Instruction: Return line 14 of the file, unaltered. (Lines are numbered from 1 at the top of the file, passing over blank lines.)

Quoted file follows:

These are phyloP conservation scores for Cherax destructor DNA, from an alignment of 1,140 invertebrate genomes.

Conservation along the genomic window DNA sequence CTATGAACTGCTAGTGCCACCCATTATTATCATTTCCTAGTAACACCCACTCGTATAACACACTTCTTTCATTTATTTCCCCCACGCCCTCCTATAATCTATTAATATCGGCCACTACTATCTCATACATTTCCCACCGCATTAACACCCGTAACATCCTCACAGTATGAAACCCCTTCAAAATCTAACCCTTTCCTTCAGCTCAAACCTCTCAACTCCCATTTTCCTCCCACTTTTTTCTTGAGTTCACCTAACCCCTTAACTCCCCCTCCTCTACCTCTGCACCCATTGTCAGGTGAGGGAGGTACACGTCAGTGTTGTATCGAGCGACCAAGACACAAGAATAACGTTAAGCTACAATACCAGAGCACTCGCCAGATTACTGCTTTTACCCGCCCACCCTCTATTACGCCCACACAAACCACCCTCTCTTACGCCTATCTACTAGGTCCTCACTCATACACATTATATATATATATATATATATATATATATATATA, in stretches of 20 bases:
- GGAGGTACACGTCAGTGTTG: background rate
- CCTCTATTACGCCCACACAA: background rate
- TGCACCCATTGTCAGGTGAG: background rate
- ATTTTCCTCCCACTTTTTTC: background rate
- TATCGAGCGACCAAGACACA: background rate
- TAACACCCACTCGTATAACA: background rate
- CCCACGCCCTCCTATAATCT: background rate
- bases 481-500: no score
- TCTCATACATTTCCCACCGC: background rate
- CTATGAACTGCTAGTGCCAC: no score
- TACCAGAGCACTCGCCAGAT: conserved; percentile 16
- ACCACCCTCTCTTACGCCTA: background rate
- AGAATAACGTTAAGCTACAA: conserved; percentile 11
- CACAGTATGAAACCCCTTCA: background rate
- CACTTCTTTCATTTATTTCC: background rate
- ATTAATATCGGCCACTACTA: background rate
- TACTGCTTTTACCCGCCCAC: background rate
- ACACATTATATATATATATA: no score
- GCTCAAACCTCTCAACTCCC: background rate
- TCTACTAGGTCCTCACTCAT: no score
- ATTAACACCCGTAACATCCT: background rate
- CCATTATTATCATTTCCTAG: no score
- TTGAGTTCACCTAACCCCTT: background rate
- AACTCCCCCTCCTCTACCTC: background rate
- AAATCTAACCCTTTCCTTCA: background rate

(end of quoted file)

- ACCACCCTCTCTTACGCCTA: background rate